Government & Politics

Kansas City’s legal fees skyrocket for KCI bid process

Mayor comments on bids for new KCI

Kansas City Mayor Sly James spoke with reporters about the city taking bids from interested parties for the construction of a new single terminal at Kansas City International Airport during a news conference Tuesday in the city manager's office at
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Kansas City Mayor Sly James spoke with reporters about the city taking bids from interested parties for the construction of a new single terminal at Kansas City International Airport during a news conference Tuesday in the city manager's office at

Kansas City’s legal expenses are piling up as the city seeks proposals for a new terminal at Kansas City International Airport.

Four weeks ago, the Kansas City Council approved $475,000 for two outside law firms to advise on the best way to seek qualified firms to do the job. The lawyers have already burned through that money, city officials said Thursday.

So on Thursday, the council introduced an ordinance to spend another $475,000 from the airport account, to try to get them through the solicitation process, which has an Aug. 10 deadline. The airport fund uses airport revenue, not general taxpayer dollars.

The two law firms are Kansas City-based Husch Blackwell and Washington, D.C.-based Wilmer Cutler Pickering Hale and Dorr.

City Attorney Cecilia Abbott said she had not seen a bill yet but has been apprised that the legal expenses have reached the $475,000 limit. She said both firms gave the city a discount from their going rate, but each firm had about four attorneys working long hours on this issue over the past month.

One attorney at the Washington firm reportedly charged more than $1,000 per hour, and the top rate for Husch Blackwell was slightly more than $500 per hour.

The council is expected to debate the measure to spend an additional $475,000 in legal fees at a meeting next week, but the exact hearing date has not yet been scheduled. Council members Jolie Justus and Kevin McManus, both lawyers, said Thursday that they believe the outside counselors have provided excellent advice. But they said they would also like to see some controls put on the legal fee spending going forward.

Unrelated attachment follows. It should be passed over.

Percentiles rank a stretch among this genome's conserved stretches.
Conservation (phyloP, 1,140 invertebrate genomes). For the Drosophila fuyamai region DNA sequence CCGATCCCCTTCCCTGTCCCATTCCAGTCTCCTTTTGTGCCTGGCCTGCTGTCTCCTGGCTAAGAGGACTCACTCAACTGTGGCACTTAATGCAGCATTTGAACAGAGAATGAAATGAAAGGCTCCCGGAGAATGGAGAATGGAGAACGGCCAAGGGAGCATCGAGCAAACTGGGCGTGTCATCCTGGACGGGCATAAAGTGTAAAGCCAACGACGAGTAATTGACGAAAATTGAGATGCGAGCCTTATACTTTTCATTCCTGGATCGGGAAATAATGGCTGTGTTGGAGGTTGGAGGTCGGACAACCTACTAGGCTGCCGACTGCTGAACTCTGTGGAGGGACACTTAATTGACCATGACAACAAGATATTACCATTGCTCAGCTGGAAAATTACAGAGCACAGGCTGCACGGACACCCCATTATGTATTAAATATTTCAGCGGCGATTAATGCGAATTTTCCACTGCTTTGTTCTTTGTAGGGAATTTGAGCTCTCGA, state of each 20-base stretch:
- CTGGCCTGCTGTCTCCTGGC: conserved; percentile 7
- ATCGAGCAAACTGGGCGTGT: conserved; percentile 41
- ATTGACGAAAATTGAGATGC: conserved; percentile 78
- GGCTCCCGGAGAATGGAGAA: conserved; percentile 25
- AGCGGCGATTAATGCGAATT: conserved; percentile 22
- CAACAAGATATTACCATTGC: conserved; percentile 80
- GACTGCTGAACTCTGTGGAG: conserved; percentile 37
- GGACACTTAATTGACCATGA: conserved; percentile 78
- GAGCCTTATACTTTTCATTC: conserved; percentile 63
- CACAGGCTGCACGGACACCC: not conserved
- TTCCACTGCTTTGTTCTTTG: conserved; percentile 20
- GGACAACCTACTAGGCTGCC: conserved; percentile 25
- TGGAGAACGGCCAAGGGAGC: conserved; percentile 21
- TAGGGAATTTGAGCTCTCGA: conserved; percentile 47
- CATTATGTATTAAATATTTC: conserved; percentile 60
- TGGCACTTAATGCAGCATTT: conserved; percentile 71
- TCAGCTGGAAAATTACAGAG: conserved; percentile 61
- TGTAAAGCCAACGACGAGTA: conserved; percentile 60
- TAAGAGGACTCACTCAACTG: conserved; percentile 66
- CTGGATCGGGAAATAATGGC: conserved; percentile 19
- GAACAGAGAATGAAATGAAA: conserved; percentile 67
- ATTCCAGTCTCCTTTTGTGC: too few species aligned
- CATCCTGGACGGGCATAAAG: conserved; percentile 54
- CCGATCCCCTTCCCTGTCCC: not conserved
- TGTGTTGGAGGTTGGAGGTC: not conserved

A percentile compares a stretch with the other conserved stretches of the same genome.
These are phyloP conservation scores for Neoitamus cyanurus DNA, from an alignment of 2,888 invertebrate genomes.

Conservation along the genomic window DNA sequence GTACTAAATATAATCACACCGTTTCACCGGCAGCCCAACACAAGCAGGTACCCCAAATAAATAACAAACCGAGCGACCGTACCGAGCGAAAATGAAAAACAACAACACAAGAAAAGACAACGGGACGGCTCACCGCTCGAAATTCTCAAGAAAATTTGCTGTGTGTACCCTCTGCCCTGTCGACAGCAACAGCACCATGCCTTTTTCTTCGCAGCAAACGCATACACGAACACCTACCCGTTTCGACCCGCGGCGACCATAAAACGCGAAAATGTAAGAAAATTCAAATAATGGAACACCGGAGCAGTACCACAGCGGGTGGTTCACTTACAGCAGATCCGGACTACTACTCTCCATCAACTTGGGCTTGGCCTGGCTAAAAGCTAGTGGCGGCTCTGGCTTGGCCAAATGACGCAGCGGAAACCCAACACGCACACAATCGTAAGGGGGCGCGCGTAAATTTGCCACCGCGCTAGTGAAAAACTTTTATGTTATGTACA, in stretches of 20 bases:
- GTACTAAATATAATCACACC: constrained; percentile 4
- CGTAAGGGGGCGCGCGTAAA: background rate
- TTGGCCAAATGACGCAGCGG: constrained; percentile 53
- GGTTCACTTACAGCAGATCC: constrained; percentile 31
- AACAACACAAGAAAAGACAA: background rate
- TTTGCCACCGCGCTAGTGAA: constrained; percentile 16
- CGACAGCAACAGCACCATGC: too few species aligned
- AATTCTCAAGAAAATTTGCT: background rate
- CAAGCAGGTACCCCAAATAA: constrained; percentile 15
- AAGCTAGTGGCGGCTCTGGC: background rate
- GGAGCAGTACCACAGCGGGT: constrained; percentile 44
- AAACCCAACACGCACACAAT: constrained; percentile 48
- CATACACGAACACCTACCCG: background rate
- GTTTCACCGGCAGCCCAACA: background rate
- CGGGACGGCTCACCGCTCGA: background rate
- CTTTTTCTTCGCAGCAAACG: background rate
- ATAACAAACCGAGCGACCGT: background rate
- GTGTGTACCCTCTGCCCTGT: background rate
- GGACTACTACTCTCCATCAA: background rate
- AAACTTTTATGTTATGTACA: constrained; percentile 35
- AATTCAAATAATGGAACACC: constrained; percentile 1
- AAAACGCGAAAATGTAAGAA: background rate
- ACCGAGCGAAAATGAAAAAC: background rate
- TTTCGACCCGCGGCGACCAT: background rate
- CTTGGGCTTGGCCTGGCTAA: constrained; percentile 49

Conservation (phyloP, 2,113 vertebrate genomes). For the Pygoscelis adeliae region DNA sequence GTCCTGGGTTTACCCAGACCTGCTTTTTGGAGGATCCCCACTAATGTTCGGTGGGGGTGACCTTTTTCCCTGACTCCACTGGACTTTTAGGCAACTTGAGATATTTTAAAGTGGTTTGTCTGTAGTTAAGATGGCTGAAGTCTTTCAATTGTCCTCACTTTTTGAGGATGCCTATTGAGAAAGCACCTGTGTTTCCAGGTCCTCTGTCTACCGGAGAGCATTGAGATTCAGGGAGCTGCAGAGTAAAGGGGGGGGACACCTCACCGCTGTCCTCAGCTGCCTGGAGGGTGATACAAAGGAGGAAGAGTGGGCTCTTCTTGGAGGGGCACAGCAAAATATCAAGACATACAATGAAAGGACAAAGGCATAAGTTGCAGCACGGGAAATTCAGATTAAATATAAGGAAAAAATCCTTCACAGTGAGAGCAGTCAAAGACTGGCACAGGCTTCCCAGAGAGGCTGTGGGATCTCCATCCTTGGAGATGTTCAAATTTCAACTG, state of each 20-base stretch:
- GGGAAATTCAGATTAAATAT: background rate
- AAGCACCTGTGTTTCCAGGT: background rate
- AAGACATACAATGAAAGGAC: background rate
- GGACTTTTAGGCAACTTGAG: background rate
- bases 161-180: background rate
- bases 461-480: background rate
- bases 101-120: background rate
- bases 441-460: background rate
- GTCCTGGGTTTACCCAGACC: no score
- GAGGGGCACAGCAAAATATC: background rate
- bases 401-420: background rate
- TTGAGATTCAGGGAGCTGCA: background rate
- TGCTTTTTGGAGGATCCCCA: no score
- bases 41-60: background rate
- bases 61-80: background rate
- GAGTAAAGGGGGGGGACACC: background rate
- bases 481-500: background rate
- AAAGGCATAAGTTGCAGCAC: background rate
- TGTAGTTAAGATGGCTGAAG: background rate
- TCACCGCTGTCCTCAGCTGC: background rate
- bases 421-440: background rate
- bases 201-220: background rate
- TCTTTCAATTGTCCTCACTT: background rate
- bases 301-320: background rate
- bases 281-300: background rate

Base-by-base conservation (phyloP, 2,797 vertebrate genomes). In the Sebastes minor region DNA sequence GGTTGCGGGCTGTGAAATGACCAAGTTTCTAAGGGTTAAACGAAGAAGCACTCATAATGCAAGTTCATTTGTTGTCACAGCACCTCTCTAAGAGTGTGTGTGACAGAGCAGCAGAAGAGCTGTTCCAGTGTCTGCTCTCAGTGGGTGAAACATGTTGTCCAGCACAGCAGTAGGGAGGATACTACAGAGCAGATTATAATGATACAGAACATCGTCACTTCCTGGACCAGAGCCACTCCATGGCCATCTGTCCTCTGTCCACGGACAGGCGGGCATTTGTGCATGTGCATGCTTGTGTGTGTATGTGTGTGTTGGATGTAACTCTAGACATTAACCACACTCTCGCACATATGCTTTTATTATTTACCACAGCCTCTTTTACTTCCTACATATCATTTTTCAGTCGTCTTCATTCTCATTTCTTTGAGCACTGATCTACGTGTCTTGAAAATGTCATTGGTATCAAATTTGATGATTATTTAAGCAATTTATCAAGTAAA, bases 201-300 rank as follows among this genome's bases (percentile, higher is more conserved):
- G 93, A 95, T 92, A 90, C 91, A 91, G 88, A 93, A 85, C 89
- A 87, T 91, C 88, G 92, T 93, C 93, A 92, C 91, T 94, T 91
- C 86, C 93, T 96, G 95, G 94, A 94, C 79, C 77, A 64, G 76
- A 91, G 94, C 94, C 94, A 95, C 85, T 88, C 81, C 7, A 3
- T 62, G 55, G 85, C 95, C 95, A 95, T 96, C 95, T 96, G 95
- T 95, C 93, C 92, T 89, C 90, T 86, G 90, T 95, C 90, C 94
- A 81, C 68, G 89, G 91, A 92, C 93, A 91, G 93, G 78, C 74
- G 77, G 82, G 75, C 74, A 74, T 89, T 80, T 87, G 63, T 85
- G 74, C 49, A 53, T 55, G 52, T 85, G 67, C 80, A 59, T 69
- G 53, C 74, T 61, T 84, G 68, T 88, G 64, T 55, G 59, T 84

Abbott said a decision on the additional legal expense can wait until later this month because the lawyers are at a logical stopping point in their city work, for the moment.

The city’s solicitation process has been rocky and has required several lengthy closed-door meetings involving the City Council and a room full of attorneys. It also involved lawyers working long hours over the Memorial Day holiday weekend and in subsequent weeks.

City Council members have said they believe they are getting very good legal advice that has improved the city’s process to find the best engineering firm and financing approach to modernize the airport.

In early May, Mayor Sly James and City Manager Troy Schulte announced their support for an exclusive deal with Kansas City-based Burns & McDonnell to design, build and privately finance a new terminal.

They said they wanted the council to approve a memorandum of understanding with Burns & McDonnell, and the city’s own lawyers began working on that agreement. The agreement was supposed to guide the city as it prepared to put the airport plan to a public vote in November.

City Council members said they wanted outside counsel to help with the drafting of the memorandum of understanding. On May 18, the council approved the $475,000 in legal fees. They said at the time that they wanted outside lawyers with expertise in these types of complicated solicitations to advise them on the best, fairest process.

They had hoped that would be enough money for at least several months’ worth of work. That turned out not to be the case.

The outside counsel made a number of key recommendations, which led the city to open the solicitation up to other firms with airport expertise, and later to extend the deadline for those submissions.

This week, the city finalized its request for qualifications, now due July 27. The second part of the solicitation, dealing with financing proposals, is due Aug. 10.

In what some believe is an excessively compressed timeframe, the council then hopes to adopt ballot language by Aug. 24, in preparation for a public election on the airport project in November.

Lynn Horsley: 816-226-2058, @LynnHorsley

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